The question then becomes Alzheimer’s due to what? This theory is also known as “the roof with 36 holes”, where we test and assess for factors associated with Alzheimer’s disease and then create a personalized program to treat each of the variables found. This new understanding applies to most chronic diseases, where multiple pathways are involved simultaneously, making a single treatment ineffective.
For example, insulin resistance alone will not cause Alzheimer’s disease, but if we also have a genetic susceptibility with the ApoE4 gene, high homocysteine levels and chronically low vitamin D levels we can find a greatly increased risk. And remember that all of these variables are treatable with the right nutrition plan, the addition of appropriate vitamins and nutrients, regular exercise, and consistently tracking other risk factors.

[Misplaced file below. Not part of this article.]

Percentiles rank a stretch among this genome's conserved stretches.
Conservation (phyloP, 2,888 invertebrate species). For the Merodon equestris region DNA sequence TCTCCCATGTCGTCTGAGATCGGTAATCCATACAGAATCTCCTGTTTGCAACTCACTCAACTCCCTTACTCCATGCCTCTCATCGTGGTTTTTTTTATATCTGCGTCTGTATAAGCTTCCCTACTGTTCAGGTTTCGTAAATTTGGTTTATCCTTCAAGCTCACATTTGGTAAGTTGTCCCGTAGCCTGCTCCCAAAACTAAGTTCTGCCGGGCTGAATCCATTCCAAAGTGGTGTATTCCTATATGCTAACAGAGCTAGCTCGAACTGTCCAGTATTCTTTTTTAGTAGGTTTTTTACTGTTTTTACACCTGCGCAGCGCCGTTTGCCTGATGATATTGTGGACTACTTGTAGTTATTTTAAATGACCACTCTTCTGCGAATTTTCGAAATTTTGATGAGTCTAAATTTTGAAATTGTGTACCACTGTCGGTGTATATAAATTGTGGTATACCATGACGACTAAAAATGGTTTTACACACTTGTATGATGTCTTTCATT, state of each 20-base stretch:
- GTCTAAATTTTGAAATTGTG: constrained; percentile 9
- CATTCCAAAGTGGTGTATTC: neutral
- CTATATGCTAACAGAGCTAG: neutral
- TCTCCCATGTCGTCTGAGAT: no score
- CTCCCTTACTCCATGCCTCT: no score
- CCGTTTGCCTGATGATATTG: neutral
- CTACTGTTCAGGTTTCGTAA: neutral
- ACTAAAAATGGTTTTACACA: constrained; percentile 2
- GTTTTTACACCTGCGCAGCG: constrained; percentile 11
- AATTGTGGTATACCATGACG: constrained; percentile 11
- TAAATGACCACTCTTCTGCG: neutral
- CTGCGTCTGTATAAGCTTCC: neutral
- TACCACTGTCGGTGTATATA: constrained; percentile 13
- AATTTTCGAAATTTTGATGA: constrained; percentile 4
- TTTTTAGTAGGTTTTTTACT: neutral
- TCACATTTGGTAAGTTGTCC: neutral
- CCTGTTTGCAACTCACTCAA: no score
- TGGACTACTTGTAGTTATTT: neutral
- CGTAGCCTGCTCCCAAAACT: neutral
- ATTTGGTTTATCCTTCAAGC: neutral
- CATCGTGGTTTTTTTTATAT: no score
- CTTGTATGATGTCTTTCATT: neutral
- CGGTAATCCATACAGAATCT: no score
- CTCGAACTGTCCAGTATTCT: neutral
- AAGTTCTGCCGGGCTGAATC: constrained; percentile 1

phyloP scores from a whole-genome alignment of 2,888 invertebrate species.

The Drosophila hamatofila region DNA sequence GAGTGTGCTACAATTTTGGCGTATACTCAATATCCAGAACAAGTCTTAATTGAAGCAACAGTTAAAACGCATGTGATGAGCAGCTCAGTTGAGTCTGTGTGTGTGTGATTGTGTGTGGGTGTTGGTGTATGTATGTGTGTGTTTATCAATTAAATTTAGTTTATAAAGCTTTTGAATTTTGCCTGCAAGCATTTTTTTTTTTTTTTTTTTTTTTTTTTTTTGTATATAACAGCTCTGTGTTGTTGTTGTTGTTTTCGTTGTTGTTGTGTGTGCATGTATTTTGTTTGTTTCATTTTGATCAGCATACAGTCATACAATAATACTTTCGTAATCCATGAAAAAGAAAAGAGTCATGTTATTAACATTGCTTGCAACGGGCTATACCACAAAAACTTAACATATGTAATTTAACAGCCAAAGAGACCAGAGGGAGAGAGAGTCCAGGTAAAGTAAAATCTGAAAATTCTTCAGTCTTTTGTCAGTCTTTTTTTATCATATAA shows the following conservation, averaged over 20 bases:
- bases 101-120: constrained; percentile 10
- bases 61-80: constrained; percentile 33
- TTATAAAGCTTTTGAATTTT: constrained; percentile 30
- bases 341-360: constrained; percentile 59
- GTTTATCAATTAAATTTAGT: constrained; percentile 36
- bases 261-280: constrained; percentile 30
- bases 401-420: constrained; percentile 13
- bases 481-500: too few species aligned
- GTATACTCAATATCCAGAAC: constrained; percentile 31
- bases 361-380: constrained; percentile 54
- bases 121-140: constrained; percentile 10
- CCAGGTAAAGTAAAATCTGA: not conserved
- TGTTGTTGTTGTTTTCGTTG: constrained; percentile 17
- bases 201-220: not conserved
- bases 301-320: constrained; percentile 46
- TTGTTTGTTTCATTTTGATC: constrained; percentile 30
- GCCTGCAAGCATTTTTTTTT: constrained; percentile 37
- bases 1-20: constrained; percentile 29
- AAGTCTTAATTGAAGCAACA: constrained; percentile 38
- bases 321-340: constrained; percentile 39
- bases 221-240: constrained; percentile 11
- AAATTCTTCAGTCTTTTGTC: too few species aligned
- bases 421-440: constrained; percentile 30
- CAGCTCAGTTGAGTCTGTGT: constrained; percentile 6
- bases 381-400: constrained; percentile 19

The process of both assessing risk of Alzheimer’s disease and preventing early signs uses the key method taught by the Institute of Functional Medicine:
1) First identify the ATM’s (Antededents, triggers and mediators)
This includes family history, personal genetics, environmental influences, major stresses, and toxin exposure.
–> predictive and preventative medicine
2) Second is to optimize lifestyle factors
This includes sleep, exercise and movement, stress levels and social support.
–> personalized and participatory medicine
3) Third is to test and map out personalized risk factors and previous health conditions in the Functional Medicine Matrix
- Inflammation / immune function
- Mitochondria dysfunction
- Insulin resistance
- Trophic factors
- Head trauma, Leaky gut, Leaky BBB
–> precision medicine
From here we have the roadmap for a personalized plan, based on your own unique risk factors.
Why start in your 40’s?
Alzheimer’s disease is a condition with a very long latency time, meaning that the imbalance that creates the cognitive changes may begin as much as 25 years before significant symptoms appear. We can have the greatest impact with a preventative approach – where we test and assess for your personal risk factors: genetics, toxins, infections, leaky gut, insulin resistance, nutrient deficiencies, sleep problems, hormone imbalance, chronically high stress, sleep apnea, markers of inflammation, heavy metal and other toxins.